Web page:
What is Arbitration?
Arbitration is an alternative dispute resolution process where an arbitrator hears evidence presented by the parties, determines fact, makes legal rulings and issues an arbitration award. An arbitration award is a ruling in favor of one side. Judicial arbitration is non-binding and both sides have 30 days to accept the arbitration award. If one side rejects the arbitration award he or she may file for a trial de novo. A trial de novo is a legal term meaning new trial. When a trial de novo is filed the case goes to trial before a judge.
Arbitration is very different from mediation where the mediator helps parties reach their own resolution. Still, arbitration is less formal than a trial and the rules of evidence are often relaxed. Arbitration is usually quicker and less expensive than a trial.
Why use Judicial Arbitration?
Judicial arbitration can be effective when the parties want a neutral party to decide the outcome of their dispute but want to avoid the formality, time and expense of a trial.
Who are the Arbitrators?
The Court has developed a list of qualified arbitrators. The arbitrators are local attorneys who have experience with civil cases.
Qualifications for Arbitration
Arbitration is used when the amount of money in dispute is less than $50,000. Cases may also go to judicial arbitration if the party who started the action agrees to limit the amount he or she asks to $50,000 or if the parties all agree to use arbitration.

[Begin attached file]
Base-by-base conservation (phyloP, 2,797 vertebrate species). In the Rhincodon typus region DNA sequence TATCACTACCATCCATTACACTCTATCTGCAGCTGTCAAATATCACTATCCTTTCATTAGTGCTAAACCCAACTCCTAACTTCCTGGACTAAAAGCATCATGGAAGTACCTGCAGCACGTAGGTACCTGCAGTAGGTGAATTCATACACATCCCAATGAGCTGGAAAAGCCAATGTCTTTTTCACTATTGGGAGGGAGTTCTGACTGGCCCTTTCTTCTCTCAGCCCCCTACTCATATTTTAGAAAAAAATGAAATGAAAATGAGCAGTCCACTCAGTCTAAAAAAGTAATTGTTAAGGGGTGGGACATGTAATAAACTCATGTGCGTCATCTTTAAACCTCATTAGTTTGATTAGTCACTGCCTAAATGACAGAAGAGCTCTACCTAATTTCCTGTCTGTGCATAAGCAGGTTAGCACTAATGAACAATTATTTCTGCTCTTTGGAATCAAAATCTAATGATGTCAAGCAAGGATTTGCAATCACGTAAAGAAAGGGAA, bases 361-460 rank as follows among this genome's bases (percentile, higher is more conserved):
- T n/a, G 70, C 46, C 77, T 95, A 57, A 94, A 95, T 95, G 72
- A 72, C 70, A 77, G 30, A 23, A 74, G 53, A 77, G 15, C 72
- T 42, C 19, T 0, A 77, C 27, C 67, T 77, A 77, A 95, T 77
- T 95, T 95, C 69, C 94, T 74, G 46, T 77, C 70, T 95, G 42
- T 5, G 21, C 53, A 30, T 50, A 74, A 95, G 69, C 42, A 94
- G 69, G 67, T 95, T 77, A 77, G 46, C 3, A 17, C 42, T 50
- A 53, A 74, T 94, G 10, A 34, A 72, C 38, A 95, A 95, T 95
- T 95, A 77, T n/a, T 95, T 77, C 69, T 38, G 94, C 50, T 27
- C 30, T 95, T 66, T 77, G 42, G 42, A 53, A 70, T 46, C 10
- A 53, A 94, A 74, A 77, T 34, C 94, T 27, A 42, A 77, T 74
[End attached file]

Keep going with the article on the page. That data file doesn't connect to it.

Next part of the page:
Who pays for Arbitration?
The arbitrator collects fees from the parties.
Entering the Court's Arbitration Program
At the Case Management Conference (CMC) the attorneys and the judge will discuss what form of ADR is appropriate for the case. The judge may order arbitration if the parties request or if he or she feels arbitration would be beneficial to the case.
Selecting an Arbitrator
The ADR office will supply a list of arbitrators from the Court's panel. The parties have 10 court days to choose an arbitrator and 2 alternates and schedule the arbitration. It is the parties' responsibility to ensure the arbitrator is willing to serve and does not have a conflict of interest.
Who attends the Arbitration Session?
The parties themselves, their attorneys and any insurance companies whose agreement is needed to reach a settlement are required to attend unless all parties and the arbitrator agree otherwise before the session.